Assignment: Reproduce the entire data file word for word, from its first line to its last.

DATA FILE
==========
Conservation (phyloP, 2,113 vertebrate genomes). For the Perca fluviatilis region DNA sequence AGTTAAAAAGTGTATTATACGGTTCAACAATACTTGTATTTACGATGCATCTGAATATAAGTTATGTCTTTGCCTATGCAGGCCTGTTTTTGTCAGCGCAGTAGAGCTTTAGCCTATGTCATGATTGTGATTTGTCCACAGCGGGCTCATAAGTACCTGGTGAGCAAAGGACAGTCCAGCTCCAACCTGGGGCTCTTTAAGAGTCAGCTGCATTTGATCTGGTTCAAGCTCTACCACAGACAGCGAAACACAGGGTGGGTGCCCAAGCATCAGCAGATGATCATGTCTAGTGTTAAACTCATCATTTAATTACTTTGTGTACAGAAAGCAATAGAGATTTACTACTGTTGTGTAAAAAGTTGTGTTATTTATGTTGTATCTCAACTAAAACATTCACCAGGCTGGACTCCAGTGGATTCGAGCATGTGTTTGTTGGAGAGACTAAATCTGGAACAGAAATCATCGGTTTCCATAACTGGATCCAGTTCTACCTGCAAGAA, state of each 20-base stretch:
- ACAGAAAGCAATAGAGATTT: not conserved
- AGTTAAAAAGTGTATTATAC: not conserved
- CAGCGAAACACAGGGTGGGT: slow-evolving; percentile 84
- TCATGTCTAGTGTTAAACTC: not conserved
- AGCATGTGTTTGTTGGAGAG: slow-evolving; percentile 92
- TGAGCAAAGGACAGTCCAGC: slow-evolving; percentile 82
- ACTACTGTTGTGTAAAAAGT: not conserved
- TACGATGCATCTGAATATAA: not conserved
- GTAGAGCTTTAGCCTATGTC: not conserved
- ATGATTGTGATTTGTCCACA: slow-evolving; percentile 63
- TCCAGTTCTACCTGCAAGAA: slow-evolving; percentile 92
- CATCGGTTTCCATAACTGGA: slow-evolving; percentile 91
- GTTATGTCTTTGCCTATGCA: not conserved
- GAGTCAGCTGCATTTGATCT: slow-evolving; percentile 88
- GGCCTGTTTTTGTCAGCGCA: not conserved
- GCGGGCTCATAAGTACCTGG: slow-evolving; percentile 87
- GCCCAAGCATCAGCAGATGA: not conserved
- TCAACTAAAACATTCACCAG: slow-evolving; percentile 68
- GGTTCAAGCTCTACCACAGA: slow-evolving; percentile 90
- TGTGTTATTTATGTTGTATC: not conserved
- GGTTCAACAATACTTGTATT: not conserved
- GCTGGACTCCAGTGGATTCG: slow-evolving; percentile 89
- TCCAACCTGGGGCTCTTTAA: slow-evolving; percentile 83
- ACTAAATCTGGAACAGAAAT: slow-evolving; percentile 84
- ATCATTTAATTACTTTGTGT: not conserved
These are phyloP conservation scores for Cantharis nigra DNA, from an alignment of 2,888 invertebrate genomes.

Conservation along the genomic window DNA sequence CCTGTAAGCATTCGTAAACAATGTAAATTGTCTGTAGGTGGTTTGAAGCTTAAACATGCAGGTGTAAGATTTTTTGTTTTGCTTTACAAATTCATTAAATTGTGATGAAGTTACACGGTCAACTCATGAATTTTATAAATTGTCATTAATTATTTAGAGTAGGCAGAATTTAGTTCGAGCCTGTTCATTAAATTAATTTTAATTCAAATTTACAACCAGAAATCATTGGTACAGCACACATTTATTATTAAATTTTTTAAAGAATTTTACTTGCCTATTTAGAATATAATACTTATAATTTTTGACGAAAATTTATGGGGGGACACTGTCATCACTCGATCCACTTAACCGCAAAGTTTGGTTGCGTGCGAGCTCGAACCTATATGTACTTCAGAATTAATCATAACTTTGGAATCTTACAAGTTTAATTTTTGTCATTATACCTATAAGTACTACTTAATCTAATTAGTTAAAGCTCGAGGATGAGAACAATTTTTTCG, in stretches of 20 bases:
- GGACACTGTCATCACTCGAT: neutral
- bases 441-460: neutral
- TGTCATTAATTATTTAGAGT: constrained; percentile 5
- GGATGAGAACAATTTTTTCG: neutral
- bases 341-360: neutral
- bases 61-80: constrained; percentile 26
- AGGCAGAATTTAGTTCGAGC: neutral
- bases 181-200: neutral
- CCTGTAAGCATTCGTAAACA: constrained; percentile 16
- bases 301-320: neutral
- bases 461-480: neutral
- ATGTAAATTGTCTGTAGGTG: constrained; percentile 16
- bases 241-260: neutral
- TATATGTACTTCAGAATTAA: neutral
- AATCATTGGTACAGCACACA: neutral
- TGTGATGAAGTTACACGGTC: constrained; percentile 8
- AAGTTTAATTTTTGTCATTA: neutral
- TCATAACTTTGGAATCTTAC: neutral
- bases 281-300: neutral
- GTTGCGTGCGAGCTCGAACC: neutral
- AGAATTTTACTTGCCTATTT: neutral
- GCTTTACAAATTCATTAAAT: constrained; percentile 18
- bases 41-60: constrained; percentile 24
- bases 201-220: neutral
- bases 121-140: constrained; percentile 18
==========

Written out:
Conservation (phyloP, 2,113 vertebrate genomes). For the Perca fluviatilis region DNA sequence AGTTAAAAAGTGTATTATACGGTTCAACAATACTTGTATTTACGATGCATCTGAATATAAGTTATGTCTTTGCCTATGCAGGCCTGTTTTTGTCAGCGCAGTAGAGCTTTAGCCTATGTCATGATTGTGATTTGTCCACAGCGGGCTCATAAGTACCTGGTGAGCAAAGGACAGTCCAGCTCCAACCTGGGGCTCTTTAAGAGTCAGCTGCATTTGATCTGGTTCAAGCTCTACCACAGACAGCGAAACACAGGGTGGGTGCCCAAGCATCAGCAGATGATCATGTCTAGTGTTAAACTCATCATTTAATTACTTTGTGTACAGAAAGCAATAGAGATTTACTACTGTTGTGTAAAAAGTTGTGTTATTTATGTTGTATCTCAACTAAAACATTCACCAGGCTGGACTCCAGTGGATTCGAGCATGTGTTTGTTGGAGAGACTAAATCTGGAACAGAAATCATCGGTTTCCATAACTGGATCCAGTTCTACCTGCAAGAA, state of each 20-base stretch:
- ACAGAAAGCAATAGAGATTT: not conserved
- AGTTAAAAAGTGTATTATAC: not conserved
- CAGCGAAACACAGGGTGGGT: slow-evolving; percentile 84
- TCATGTCTAGTGTTAAACTC: not conserved
- AGCATGTGTTTGTTGGAGAG: slow-evolving; percentile 92
- TGAGCAAAGGACAGTCCAGC: slow-evolving; percentile 82
- ACTACTGTTGTGTAAAAAGT: not conserved
- TACGATGCATCTGAATATAA: not conserved
- GTAGAGCTTTAGCCTATGTC: not conserved
- ATGATTGTGATTTGTCCACA: slow-evolving; percentile 63
- TCCAGTTCTACCTGCAAGAA: slow-evolving; percentile 92
- CATCGGTTTCCATAACTGGA: slow-evolving; percentile 91
- GTTATGTCTTTGCCTATGCA: not conserved
- GAGTCAGCTGCATTTGATCT: slow-evolving; percentile 88
- GGCCTGTTTTTGTCAGCGCA: not conserved
- GCGGGCTCATAAGTACCTGG: slow-evolving; percentile 87
- GCCCAAGCATCAGCAGATGA: not conserved
- TCAACTAAAACATTCACCAG: slow-evolving; percentile 68
- GGTTCAAGCTCTACCACAGA: slow-evolving; percentile 90
- TGTGTTATTTATGTTGTATC: not conserved
- GGTTCAACAATACTTGTATT: not conserved
- GCTGGACTCCAGTGGATTCG: slow-evolving; percentile 89
- TCCAACCTGGGGCTCTTTAA: slow-evolving; percentile 83
- ACTAAATCTGGAACAGAAAT: slow-evolving; percentile 84
- ATCATTTAATTACTTTGTGT: not conserved
These are phyloP conservation scores for Cantharis nigra DNA, from an alignment of 2,888 invertebrate genomes.

Conservation along the genomic window DNA sequence CCTGTAAGCATTCGTAAACAATGTAAATTGTCTGTAGGTGGTTTGAAGCTTAAACATGCAGGTGTAAGATTTTTTGTTTTGCTTTACAAATTCATTAAATTGTGATGAAGTTACACGGTCAACTCATGAATTTTATAAATTGTCATTAATTATTTAGAGTAGGCAGAATTTAGTTCGAGCCTGTTCATTAAATTAATTTTAATTCAAATTTACAACCAGAAATCATTGGTACAGCACACATTTATTATTAAATTTTTTAAAGAATTTTACTTGCCTATTTAGAATATAATACTTATAATTTTTGACGAAAATTTATGGGGGGACACTGTCATCACTCGATCCACTTAACCGCAAAGTTTGGTTGCGTGCGAGCTCGAACCTATATGTACTTCAGAATTAATCATAACTTTGGAATCTTACAAGTTTAATTTTTGTCATTATACCTATAAGTACTACTTAATCTAATTAGTTAAAGCTCGAGGATGAGAACAATTTTTTCG, in stretches of 20 bases:
- GGACACTGTCATCACTCGAT: neutral
- bases 441-460: neutral
- TGTCATTAATTATTTAGAGT: constrained; percentile 5
- GGATGAGAACAATTTTTTCG: neutral
- bases 341-360: neutral
- bases 61-80: constrained; percentile 26
- AGGCAGAATTTAGTTCGAGC: neutral
- bases 181-200: neutral
- CCTGTAAGCATTCGTAAACA: constrained; percentile 16
- bases 301-320: neutral
- bases 461-480: neutral
- ATGTAAATTGTCTGTAGGTG: constrained; percentile 16
- bases 241-260: neutral
- TATATGTACTTCAGAATTAA: neutral
- AATCATTGGTACAGCACACA: neutral
- TGTGATGAAGTTACACGGTC: constrained; percentile 8
- AAGTTTAATTTTTGTCATTA: neutral
- TCATAACTTTGGAATCTTAC: neutral
- bases 281-300: neutral
- GTTGCGTGCGAGCTCGAACC: neutral
- AGAATTTTACTTGCCTATTT: neutral
- GCTTTACAAATTCATTAAAT: constrained; percentile 18
- bases 41-60: constrained; percentile 24
- bases 201-220: neutral
- bases 121-140: constrained; percentile 18